The capture of Iwo Jima, a tiny volcanic island midway between the Marianas and Japan and part of the Tokyo Imperial Prefecture, was essential for the Allied forces.
The island, just four miles long and two miles wide, had been the base for Japanese fighters intercepting B-29's on their bombing runs. With its strategic location, Iwo Jima could serve the Americans as a fighter-escort station and repair location for damaged aircraft returning from Japan en route to Saipan. If the Allied forces took Iwo Jima, they would have the upper hand against the Japanese.
The US had already targeted Iwo Jima with repeated air raids and warship gunfire when it finalized plans for the invasion in October 1944. But because the Japanese, realizing the island's strategic importance, had been fortifying the island since March 1944, the Americans recognized that Iwo Jima would not be taken without a fierce fight.1
On February 16, US Navy minesweepers and demolition teams began clearing the waters around the island, while warships and aircraft attempted to weaken Japanese defenses. On February 19, more than a 100,000 US Marines landed on Iwo Jima. There they were met with scores of Japanese soldiers entrenched in caves or underground. Four days of intense combat were followed by almost four weeks of bloody battle. By mid-March, the island was secure, but at great cost to both sides.
The battle at Iwo Jima was one of the bloodiest in US Marine history, with American casualties outnumbering the Japanese.2 The Americans suffered 26,000 casualties; the Japanese 22,000. More than 6,000 Americans were killed in action.3 At the same time, 27 Medals of Honor were awarded to those who fought at Iwo Jima, the most for any battle in US history.4
More than fifty linguists from the Military Intelligence Service fought alongside the Marines. Several landed with the Marines on February 19. For others, their job was to flush Japanese soldiers from the caves. Technician Fifth Grade Sergeant Terry Takeshi Doi was one such Nisei. Stripped to the waist and armed only with his helmet and a flashlight to show that he was unarmed, Doi entered cave after cave, urging the Japanese soldiers to surrender.5 Several of them, up to a dozen at a time, crawled out from the caves. For his brave actions, Doi was awarded the Silver Star.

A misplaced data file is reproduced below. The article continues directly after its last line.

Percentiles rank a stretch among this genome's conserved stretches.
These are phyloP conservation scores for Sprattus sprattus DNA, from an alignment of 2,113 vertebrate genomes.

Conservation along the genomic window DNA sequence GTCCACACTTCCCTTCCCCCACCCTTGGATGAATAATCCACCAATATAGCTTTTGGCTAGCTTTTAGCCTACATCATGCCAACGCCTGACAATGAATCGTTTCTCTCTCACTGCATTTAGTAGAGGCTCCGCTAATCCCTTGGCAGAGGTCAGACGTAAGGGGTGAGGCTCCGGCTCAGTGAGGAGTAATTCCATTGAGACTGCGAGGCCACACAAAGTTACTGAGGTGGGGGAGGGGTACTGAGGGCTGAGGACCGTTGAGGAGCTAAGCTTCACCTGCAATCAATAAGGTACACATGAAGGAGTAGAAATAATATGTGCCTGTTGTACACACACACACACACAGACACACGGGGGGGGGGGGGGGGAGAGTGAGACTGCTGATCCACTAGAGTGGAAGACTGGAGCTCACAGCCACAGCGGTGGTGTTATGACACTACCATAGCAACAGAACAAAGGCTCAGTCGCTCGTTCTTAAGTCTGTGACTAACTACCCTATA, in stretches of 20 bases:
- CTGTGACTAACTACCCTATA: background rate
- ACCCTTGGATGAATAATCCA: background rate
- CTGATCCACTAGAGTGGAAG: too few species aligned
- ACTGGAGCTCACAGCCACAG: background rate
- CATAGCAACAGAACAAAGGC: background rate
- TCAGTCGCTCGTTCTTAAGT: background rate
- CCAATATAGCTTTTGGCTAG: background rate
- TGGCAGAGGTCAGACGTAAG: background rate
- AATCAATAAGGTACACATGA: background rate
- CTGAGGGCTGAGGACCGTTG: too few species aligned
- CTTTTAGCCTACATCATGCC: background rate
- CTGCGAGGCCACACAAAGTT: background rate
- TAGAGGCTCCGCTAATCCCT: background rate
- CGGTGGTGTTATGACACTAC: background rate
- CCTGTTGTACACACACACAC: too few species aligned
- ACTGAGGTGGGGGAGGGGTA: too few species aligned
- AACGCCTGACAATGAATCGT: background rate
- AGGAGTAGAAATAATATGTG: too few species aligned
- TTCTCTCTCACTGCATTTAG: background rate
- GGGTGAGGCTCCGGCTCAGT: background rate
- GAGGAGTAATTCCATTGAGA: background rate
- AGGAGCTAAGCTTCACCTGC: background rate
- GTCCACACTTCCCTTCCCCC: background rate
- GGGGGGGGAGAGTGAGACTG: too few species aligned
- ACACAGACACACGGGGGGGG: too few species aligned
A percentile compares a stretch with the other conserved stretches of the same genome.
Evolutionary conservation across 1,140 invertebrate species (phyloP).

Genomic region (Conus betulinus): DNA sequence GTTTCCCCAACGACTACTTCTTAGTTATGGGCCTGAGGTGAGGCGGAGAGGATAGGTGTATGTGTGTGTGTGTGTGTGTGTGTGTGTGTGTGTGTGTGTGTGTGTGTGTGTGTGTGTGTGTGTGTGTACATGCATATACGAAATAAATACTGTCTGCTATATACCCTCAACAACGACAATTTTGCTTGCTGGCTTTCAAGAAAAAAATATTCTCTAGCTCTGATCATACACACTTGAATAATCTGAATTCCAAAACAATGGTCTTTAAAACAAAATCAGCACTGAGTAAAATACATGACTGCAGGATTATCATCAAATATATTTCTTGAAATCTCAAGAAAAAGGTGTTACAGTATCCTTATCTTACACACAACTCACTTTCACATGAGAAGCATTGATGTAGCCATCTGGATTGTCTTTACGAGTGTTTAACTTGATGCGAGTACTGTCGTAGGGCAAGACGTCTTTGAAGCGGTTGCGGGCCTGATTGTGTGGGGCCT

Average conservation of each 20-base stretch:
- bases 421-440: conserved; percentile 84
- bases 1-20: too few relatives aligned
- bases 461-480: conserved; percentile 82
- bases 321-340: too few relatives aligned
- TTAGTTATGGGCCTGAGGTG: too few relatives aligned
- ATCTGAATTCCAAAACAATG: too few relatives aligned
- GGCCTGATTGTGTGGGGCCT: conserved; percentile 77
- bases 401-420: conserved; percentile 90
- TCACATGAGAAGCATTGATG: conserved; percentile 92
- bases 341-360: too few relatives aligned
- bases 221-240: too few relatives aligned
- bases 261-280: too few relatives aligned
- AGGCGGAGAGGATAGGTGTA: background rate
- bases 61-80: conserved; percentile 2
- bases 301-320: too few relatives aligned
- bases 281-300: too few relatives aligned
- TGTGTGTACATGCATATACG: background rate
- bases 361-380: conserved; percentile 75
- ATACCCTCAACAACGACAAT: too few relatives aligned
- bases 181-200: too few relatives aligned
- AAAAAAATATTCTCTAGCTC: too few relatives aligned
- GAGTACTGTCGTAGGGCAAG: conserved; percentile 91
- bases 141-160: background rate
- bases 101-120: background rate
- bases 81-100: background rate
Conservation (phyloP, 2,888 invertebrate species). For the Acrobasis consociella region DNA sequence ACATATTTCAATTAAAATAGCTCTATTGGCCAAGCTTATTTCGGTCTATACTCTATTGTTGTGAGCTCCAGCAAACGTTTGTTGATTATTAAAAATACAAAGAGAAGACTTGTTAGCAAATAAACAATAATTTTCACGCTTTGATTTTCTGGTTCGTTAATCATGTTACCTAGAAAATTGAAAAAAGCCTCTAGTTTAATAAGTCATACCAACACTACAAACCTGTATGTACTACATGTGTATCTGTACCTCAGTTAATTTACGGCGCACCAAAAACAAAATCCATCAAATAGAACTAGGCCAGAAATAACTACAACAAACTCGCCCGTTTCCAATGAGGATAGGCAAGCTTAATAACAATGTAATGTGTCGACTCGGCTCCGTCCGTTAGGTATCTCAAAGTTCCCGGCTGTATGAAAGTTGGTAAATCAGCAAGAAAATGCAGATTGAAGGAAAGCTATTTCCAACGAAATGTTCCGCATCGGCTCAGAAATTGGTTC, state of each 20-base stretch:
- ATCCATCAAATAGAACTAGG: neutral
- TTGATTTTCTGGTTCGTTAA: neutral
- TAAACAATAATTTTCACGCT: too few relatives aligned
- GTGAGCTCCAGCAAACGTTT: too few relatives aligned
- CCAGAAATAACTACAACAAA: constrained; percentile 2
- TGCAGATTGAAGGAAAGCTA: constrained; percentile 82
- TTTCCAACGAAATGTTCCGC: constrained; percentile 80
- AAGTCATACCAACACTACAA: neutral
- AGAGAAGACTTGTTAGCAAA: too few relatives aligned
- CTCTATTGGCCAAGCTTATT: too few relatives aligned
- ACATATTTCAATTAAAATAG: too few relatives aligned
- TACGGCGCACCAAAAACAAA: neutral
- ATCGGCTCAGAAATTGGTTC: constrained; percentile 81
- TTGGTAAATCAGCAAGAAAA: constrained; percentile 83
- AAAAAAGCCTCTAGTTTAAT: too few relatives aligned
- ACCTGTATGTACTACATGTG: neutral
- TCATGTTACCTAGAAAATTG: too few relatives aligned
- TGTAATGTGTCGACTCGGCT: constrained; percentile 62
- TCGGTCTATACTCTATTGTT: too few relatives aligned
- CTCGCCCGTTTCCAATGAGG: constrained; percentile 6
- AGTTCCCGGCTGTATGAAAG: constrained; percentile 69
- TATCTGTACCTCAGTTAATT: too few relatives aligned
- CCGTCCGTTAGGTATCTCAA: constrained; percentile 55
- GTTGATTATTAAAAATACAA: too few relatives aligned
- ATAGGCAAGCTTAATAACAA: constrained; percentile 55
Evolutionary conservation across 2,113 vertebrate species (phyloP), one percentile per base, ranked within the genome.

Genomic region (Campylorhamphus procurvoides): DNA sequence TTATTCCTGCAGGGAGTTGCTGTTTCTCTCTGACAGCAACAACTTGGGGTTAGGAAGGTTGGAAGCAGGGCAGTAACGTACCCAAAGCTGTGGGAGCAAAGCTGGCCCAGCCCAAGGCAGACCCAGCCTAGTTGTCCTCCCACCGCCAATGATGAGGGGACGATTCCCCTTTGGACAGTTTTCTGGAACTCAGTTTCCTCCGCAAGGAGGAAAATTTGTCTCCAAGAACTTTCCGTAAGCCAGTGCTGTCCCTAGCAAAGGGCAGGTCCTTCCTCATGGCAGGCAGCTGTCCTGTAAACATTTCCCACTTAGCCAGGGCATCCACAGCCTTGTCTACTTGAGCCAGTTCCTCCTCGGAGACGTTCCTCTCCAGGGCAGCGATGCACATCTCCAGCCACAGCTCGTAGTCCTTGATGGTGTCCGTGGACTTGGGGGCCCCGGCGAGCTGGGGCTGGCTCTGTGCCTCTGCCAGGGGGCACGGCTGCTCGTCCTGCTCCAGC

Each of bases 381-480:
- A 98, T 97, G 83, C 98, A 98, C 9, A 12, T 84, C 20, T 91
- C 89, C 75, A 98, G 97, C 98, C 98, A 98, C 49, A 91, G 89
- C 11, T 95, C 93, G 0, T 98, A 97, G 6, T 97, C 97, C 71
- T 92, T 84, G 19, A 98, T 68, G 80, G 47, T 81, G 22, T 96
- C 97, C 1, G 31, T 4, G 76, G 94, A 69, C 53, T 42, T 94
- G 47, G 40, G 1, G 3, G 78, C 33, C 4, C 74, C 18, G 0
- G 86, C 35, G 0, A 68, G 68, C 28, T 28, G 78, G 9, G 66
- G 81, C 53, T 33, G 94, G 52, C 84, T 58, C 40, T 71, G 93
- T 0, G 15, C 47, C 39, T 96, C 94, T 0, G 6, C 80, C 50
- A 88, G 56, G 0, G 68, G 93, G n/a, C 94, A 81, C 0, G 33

With the heroic efforts of everyone involved in the battle for Iwo Jima, a vital link in the US chain of bomber bases was established. The war in the Pacific was nearing its end.
1"Iwo Jima Operation, February - March 1945, Overview and Special Image Selection," Naval History and Heritage Command, accessed on January 3, 2015, http://www.history.navy.mil/photos/events/wwii-pac/iwojima/iwojima.htm.
2Cyril J. O'Brien, "Iwo Jima Retrospective," Military.com, accessed on January 3, 2015, http://www.military.com/NewContent/0,13190,NI_Iwo_Jima2,00.html.
3"Iwo Jima Operation."
4"The Battle for Iwo Jima," The National World War II Museum, accessed on January 3, 2015, http://www.nationalww2museum.org/focus-on/iwo-jima-fact-sheet.pdf.
5James C. McNaughton, Nisei Linguists: Japanese Americans in the Military Intelligence Service during World War II (Washington, DC: US Army Center of Military History, 2006), p. 350, http://www.history.army.mil/html/books/nisei_linguists/CMH_70-99-1.pdf.
089 Don Oka
Starts on Tape Four, between 12 and 14 minute marks
DON OKA: Some of them came close to getting killed by our own Marines because of sands flying and everything going on, you are covered with sands and you don't know who you are, and all of a sudden you see a Caucasian facing you with the gun, but luckily nobody got killed.